West Virginia doctors perform promising new Alzheimer's therapy

November 05, 2018 11:39 AM

(WBOY) Doctors at the West Virginia University Rockefeller Neuroscience Institute in Morgantown have performed a procedure that they say may slow the progression of Alzheimer's, which currently has no effective treatments.

"The procedure involves the patient laying down on a MRI table, and then a helmet comes over their head that delivers ultrasound waves into the brain. When you couple these ultrasound waves into the brain with an injection, of what we call micro bubbles, these micro bubbles start oscillating, and they open up the blood-brain barrier," says Dr. Ali Rezai, executive chair of the WVU Rockefeller Neuroscience Institute.

The goal of the procedure is to reduce the build-up of germs and toxins inside that blood-brain barrier, and to hopefully allow the clinical symptoms of Alzheimer's to be improved as well.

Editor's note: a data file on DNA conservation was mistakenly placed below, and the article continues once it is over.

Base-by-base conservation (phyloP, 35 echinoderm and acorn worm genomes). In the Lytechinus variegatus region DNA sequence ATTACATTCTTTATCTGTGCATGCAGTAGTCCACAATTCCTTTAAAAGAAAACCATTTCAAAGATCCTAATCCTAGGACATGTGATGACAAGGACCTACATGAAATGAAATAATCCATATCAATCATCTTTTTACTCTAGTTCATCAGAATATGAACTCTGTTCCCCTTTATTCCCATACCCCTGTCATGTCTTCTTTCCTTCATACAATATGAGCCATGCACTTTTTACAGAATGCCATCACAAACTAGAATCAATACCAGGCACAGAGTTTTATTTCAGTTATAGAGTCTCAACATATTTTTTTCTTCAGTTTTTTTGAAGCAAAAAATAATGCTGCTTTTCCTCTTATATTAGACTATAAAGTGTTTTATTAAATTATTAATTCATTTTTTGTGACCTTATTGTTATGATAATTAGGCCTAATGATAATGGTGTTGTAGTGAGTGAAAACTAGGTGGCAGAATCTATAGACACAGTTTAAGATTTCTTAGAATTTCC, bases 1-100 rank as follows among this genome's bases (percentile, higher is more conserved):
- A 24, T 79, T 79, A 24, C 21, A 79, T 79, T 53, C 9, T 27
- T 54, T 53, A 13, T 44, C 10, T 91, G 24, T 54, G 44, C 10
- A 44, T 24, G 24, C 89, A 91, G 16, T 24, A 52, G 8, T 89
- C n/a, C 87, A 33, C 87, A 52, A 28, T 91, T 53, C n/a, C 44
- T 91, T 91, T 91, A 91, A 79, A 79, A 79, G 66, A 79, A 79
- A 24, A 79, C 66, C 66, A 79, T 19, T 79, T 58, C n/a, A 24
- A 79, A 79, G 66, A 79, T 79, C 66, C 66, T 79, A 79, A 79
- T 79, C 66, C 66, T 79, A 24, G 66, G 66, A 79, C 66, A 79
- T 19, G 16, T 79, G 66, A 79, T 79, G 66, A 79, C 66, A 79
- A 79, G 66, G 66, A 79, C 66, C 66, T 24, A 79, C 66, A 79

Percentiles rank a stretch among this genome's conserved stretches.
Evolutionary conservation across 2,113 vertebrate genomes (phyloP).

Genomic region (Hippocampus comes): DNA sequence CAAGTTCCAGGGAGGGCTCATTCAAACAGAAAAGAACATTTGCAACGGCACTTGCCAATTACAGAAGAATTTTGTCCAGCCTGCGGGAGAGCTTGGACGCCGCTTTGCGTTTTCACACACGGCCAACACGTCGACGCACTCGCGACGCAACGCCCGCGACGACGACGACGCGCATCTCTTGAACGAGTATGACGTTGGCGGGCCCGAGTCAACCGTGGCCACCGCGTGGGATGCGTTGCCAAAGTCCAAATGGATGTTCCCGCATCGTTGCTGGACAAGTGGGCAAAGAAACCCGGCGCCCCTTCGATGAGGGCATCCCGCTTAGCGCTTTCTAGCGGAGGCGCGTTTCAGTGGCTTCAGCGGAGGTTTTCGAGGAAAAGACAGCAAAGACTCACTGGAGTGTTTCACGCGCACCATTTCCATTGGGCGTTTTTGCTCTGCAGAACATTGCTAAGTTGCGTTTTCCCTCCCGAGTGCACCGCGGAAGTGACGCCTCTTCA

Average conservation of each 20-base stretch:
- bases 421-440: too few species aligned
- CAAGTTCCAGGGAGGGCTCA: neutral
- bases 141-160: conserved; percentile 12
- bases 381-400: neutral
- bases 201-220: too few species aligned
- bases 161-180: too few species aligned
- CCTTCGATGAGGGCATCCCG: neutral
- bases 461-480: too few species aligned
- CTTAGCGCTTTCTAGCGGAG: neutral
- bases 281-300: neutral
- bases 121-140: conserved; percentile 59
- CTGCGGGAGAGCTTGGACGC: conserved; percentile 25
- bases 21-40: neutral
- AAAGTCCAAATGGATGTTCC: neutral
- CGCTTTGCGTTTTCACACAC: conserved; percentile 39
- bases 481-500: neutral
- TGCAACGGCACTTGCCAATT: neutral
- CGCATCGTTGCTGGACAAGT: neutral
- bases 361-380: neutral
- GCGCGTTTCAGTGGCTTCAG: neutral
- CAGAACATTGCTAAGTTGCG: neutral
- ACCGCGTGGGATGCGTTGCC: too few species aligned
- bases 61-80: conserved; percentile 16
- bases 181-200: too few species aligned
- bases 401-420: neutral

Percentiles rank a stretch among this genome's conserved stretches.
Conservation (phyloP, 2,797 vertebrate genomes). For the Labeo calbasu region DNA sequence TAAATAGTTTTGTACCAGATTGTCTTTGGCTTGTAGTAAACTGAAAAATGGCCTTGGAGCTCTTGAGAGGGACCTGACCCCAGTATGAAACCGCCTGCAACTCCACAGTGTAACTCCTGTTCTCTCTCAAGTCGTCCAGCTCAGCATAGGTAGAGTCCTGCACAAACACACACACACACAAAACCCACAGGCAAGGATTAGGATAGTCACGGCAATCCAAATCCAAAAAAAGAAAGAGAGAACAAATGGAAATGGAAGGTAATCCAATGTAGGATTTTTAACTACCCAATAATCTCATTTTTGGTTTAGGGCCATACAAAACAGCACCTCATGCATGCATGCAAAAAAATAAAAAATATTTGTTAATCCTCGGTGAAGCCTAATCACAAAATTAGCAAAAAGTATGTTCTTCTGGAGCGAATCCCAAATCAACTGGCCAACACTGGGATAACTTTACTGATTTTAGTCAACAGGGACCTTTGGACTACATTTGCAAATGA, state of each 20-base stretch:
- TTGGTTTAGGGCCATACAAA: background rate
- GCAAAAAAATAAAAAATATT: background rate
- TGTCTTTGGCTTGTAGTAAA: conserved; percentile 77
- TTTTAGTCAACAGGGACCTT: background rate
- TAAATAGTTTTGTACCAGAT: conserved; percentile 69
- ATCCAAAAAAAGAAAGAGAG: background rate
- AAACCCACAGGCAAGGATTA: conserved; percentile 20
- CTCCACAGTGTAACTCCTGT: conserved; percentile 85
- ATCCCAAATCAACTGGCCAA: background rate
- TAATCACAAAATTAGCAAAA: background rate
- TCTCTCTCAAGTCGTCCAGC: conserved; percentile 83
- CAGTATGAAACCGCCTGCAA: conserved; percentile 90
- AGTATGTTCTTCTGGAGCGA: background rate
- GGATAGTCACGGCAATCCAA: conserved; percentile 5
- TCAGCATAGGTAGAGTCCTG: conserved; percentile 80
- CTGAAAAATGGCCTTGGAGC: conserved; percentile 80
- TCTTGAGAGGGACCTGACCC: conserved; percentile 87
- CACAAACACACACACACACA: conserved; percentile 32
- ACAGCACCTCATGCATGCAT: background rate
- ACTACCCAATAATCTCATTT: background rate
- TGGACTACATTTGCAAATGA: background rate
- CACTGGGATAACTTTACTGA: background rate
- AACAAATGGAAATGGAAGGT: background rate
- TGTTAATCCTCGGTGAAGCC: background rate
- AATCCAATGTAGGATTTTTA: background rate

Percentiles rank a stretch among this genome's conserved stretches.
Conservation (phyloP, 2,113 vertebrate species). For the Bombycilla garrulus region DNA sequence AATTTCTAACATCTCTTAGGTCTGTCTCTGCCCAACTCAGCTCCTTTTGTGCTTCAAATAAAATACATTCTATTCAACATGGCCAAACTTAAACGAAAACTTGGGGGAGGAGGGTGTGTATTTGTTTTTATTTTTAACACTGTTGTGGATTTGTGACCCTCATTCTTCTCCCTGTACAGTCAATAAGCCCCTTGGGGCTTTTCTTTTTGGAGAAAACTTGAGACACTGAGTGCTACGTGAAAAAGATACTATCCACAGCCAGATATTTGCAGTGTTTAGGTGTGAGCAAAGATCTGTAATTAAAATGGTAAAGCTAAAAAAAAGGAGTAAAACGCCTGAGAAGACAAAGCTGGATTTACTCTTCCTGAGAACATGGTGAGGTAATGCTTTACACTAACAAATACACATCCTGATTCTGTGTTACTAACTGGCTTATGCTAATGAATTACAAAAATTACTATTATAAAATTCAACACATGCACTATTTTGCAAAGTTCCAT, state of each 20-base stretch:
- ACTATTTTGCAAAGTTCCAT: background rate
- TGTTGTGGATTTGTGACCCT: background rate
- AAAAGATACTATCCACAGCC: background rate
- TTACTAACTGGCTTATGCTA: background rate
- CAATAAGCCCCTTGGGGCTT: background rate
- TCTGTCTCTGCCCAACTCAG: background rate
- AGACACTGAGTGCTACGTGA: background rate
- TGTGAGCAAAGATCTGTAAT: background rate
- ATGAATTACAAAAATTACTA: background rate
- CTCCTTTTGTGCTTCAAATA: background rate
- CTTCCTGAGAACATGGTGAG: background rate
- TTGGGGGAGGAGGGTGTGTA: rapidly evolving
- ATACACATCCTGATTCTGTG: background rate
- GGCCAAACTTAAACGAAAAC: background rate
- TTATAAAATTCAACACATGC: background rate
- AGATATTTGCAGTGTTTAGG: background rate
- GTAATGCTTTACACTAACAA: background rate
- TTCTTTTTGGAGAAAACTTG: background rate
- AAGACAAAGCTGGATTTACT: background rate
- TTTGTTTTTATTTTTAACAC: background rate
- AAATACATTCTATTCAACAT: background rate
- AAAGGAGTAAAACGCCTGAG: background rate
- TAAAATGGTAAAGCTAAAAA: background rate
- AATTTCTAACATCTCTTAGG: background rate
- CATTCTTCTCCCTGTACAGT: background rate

The first patient to take part in the non-invasive trial is a 61-year-old nurse who has early-stage Alzheimer's. Additional patients are expected to participate in the study soon. 

Doctors said the potential benefits of the treatment will take several years to fully evaluate. 

Read more:

MORE INFORMATION: Alzheimer's Association: Northeastern New York

Advertisement – Content Continues Below



Copyright 2018 WNYT-TV LLC, a Hubbard Broadcasting Company. All rights reserved

Relay Media Amp
Troy family fights to save dog from being put down

Lawmaker says taxpayer money wasted on excess medications

Police identify man who died in restraints at Albany Med emergency room

Benefit dinner held for grieving family of Montgomery County woman

Dead in cars and homes: Northern California fire toll at 42